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Relationship between cytomegalovirus and colonization of the oropharynx by gram-negative bacilli following renal transplantation.

By P. A. Mackowiak, M. Goggans, W. Torres, A. Dal Nogare, J. P. Luby and H. Helderman


Numerous investigators have reported an increased incidence of pneumonia caused by Gram-negative bacilli and other secondary pathogens in transplant recipients infected by cytomegalovirus (CMV). To determine if CMV infections are related to colonization of the upper respiratory tract by Gram-negative bacilli, we examined prospectively 22 renal transplant recipients with sequential bacteriological, virological and biochemical examinations performed just prior to and at various times after transplantation. Only 11% of subjects had Gram-negative bacilli isolated from gargle specimens prior to transplantation, as compared to 54% after transplantation. More importantly, after transplantation, subjects with active CMV infections were more likely to have prolonged oropharyngeal carriage of Gram-negative bacilli than subjects without CMV infections (36% v. 25%). During active CMV infections, the rate at which Gram-negative bacilli were isolated from gargle specimens rose from 28 to 47%. During culture-positive CMV infections, the isolation rate reached 57% and was significantly different from that of CMV-negative samples (P less than 0.01). The increased rate of Gram-negative bacillary isolation from gargle specimens during CMV infections was not a function of type of immunosuppressive agents used, rejection episodes, antibiotic administration, concomitant hepatitis B, Epstein-Barr (EBV) virus, or herpes simplex virus infections, or alterations in salivary fibronectin concentrations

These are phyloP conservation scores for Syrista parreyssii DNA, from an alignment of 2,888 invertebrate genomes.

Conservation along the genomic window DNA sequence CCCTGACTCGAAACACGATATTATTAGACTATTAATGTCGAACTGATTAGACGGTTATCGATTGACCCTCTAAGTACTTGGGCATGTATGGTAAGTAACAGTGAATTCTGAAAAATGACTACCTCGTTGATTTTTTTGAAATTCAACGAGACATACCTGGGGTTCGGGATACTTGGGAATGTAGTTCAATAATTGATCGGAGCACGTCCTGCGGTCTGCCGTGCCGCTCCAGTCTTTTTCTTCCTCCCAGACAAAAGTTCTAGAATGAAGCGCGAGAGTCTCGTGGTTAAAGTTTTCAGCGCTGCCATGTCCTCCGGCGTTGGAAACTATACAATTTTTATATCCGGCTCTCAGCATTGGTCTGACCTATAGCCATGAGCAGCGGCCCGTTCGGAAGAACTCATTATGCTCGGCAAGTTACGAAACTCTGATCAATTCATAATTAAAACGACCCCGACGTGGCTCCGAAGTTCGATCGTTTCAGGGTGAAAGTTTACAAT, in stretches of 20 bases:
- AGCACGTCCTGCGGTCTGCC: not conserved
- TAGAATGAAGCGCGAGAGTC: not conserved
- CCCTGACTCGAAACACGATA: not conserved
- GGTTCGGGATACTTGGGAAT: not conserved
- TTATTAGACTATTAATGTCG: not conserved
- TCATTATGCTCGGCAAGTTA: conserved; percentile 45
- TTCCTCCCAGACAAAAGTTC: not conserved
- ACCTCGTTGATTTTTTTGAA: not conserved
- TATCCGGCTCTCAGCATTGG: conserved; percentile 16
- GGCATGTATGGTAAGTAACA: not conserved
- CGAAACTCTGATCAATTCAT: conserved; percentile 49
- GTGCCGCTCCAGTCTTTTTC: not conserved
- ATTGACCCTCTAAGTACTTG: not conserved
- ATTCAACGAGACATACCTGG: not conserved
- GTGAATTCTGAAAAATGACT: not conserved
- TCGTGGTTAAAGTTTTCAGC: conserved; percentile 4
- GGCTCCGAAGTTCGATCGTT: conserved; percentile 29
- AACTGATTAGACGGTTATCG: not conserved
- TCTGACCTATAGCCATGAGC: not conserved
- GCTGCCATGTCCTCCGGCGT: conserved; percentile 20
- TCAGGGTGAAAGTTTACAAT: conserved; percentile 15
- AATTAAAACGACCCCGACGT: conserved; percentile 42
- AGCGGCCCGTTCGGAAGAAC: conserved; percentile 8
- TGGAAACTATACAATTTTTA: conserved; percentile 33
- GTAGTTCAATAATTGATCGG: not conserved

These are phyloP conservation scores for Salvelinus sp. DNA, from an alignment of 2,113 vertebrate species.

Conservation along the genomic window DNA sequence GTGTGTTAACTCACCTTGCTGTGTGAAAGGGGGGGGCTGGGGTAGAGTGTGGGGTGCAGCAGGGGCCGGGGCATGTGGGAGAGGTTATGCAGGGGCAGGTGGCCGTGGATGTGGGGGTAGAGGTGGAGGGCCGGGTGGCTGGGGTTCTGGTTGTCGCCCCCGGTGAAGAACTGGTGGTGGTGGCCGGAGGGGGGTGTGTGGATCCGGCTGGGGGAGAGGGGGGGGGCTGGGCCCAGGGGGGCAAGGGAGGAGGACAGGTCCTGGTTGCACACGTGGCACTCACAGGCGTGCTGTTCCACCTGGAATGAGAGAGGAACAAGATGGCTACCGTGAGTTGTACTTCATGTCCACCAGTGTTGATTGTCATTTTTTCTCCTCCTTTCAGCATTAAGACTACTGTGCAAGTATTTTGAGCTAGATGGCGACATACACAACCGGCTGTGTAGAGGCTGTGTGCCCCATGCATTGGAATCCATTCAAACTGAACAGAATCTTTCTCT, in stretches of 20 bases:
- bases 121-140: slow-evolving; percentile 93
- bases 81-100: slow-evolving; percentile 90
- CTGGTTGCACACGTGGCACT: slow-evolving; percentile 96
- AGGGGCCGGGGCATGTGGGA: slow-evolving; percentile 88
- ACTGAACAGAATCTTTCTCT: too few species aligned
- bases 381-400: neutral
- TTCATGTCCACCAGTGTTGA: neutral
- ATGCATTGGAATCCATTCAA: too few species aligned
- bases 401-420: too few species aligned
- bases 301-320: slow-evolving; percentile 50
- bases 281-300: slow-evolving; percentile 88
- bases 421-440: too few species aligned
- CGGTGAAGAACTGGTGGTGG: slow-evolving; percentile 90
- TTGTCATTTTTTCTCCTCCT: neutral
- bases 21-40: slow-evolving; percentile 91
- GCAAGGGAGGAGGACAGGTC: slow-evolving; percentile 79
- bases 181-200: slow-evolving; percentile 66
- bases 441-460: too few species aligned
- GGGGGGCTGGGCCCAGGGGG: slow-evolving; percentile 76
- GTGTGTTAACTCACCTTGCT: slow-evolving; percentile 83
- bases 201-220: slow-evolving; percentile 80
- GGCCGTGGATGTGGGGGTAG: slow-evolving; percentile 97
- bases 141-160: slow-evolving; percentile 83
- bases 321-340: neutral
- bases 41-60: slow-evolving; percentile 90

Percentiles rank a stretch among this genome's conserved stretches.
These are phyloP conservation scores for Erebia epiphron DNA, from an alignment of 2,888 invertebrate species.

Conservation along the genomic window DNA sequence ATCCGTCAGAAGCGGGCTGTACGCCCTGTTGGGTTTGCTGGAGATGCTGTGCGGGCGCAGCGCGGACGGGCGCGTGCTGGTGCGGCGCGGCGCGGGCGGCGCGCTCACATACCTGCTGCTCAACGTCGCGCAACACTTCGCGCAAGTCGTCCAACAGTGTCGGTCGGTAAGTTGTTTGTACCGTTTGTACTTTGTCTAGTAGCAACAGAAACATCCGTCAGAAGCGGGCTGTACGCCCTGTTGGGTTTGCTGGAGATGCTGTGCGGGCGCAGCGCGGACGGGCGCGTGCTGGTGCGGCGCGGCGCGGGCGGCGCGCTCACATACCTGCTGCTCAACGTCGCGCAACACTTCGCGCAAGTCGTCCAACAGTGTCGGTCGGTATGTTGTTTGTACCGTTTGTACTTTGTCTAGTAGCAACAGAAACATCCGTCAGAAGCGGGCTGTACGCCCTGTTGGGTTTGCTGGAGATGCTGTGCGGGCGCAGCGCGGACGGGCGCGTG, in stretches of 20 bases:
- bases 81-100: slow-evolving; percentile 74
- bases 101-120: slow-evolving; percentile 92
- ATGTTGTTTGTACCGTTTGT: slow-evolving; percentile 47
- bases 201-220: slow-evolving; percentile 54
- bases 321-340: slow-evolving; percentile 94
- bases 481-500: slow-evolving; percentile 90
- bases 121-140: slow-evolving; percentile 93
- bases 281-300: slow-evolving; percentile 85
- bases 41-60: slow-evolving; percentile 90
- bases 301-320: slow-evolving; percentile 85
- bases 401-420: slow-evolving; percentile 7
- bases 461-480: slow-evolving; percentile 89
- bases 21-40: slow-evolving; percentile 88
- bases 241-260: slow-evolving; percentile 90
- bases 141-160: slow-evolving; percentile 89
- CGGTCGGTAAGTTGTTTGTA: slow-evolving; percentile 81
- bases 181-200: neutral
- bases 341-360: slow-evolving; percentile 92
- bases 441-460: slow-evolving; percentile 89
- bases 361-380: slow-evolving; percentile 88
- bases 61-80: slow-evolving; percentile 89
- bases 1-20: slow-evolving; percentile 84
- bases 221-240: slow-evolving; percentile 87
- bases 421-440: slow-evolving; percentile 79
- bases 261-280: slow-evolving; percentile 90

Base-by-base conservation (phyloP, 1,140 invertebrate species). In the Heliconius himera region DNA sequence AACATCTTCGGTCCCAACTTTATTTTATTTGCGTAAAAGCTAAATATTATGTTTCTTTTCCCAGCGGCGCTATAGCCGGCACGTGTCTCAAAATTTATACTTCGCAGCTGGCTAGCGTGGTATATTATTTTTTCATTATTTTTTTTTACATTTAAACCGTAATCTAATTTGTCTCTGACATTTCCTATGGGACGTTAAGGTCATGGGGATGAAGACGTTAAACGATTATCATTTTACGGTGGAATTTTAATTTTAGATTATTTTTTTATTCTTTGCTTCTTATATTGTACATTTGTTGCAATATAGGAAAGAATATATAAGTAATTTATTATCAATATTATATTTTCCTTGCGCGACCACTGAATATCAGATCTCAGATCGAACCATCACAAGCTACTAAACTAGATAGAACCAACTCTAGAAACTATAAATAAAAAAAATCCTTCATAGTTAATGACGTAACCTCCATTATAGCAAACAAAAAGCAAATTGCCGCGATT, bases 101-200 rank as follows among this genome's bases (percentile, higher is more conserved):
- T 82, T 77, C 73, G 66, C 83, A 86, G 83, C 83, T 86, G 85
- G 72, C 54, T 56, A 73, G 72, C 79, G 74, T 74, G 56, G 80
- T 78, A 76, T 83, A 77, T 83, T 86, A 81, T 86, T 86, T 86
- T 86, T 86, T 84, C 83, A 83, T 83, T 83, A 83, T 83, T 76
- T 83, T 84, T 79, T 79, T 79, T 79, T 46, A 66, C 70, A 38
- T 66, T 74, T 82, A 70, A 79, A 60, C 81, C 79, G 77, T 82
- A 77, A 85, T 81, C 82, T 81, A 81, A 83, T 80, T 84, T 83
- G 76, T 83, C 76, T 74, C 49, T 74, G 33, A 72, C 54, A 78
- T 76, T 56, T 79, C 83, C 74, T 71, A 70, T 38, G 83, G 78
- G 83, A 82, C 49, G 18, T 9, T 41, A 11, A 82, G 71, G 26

Topics: Research Article
Publisher: Cambridge University Press
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Provided by: PubMed Central
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